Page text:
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DANGER SIGNALS

by Simon Lord,
last updated 13/02/2017

in this article:

We list the warning signs to look out for when choosing a franchise

The statistics show that franchising is generally a low-risk way of getting into business for yourself. But not all franchises are created equal. Some businesses claim to be franchises when in reality they offer little or no training, support or systems. Others which you see advertised in the papers, on the internet or at expo's are inadequately developed or are close to being scams. Here are some of the danger signals - if you experience any of them, proceed only with extreme caution.

  • The ‘franchise' has no operation already running to prove that it works in practice.
  • The offer suggests you can make a lot of money for very little work.
  • You answer an advert for a job vacancy which turns out to require your own investment in an opportunity.
  • The opportunity makes more money from recruiting sub-franchisees than from operating the business.
  • The opportunity sells you the equipment to manufacture product or carry out a service without proof of the demand for it.
  • The business depends for its success on an advertising campaign which cannot take place until all the franchises have been sold.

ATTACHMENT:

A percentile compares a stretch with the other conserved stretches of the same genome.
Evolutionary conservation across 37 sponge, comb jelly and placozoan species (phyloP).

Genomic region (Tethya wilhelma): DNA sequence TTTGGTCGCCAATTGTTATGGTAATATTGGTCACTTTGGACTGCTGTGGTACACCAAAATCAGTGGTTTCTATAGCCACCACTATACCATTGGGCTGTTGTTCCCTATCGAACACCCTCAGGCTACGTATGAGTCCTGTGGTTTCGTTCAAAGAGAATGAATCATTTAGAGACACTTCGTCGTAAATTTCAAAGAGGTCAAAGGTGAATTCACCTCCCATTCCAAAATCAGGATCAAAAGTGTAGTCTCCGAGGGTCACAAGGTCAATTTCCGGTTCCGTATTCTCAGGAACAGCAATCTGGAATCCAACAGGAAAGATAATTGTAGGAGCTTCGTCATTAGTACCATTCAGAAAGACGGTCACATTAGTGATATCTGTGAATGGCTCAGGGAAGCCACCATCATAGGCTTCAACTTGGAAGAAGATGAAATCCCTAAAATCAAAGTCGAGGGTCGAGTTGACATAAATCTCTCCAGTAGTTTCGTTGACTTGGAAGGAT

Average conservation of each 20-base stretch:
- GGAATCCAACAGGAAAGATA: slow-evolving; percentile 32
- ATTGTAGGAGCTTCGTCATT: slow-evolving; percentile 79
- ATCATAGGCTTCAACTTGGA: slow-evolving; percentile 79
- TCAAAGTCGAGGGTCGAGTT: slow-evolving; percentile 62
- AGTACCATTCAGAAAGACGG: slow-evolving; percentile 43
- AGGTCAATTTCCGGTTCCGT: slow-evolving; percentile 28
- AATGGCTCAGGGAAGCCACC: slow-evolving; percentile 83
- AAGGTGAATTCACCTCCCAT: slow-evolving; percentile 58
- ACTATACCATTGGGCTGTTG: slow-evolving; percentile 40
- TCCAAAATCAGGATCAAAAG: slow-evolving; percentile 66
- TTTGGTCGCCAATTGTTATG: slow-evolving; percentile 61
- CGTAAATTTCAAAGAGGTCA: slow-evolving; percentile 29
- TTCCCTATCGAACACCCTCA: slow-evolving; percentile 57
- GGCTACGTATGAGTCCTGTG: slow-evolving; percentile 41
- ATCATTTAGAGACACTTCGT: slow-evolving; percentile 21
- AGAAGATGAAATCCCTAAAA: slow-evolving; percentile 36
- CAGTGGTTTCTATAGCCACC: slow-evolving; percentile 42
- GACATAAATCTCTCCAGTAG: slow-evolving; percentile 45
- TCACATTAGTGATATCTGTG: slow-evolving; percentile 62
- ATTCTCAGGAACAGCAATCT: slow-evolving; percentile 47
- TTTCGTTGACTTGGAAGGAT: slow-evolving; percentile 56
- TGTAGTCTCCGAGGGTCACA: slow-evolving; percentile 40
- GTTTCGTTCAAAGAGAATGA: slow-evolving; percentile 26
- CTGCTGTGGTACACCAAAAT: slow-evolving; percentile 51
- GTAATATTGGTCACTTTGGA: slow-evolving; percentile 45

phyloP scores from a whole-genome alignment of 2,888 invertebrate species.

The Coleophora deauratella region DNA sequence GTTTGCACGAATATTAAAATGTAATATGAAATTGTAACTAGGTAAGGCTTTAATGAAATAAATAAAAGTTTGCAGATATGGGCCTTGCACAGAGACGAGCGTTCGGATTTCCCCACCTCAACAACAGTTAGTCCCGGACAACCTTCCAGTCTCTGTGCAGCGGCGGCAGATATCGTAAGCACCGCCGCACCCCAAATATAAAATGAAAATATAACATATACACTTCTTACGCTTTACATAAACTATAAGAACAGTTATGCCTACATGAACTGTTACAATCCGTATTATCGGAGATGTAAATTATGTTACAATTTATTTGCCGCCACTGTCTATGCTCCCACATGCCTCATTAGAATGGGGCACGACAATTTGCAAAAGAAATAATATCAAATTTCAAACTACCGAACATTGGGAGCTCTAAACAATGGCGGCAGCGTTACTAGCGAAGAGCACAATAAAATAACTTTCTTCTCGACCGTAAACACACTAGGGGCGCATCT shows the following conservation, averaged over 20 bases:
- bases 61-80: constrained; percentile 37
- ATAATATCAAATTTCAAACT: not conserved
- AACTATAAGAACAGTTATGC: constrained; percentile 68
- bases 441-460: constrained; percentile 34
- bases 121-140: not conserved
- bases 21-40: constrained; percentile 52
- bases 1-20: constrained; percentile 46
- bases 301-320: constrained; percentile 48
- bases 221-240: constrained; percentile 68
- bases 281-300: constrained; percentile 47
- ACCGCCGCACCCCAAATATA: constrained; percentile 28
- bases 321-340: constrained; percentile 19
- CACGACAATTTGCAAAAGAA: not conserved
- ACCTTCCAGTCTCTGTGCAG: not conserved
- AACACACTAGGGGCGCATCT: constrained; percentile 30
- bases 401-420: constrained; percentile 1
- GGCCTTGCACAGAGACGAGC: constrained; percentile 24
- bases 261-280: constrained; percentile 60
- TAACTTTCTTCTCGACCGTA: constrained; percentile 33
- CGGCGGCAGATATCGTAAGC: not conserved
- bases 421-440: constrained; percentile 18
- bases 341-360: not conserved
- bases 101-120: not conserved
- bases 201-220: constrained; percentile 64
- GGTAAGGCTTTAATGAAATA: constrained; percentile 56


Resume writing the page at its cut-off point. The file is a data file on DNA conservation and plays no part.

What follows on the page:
• There is no adequate explanation of the reasoning behind any claims made for potential profitability or income in New Zealand.
  • The franchisor is more interested in selling you the business than finding out whether you have the experience and ability to run it.
  • The franchisor will only give you the details of selected franchisees to talk to.
  • You have only met the franchisor in a hotel and there is no operating entity in New Zealand.
  • You are put under pressure to sign up now rather than lose the territory of your choice.
  • You are not given time to carry out due diligence on a company before making a decision.
  • The franchisor does not see the need for you to consult a lawyer and an accountant.
  • The franchisor wants to take a credit card impression for a deposit payment promising not to use it unless you confirm you wish to proceed.
  • Previous franchisees have failed and you are given no satisfactory explanation why.
  • The contract allows the franchisor to terminate without cause.
  • There are unreasonable restrictions on who you can buy goods from, or how much you must buy, or at what price.
  • The initial franchise fee is higher than can be justified.

If you are looking at buying a franchise, take your time, do your research (see the list of 250 Questions to Ask Your Franchisor) and above all, do take professional advice from a lawyer and an accountant - preferably those with some experience with franchises. A good franchisor will not only allow you time to do this but will actively help and encourage you to ensure you are making an informed decision.

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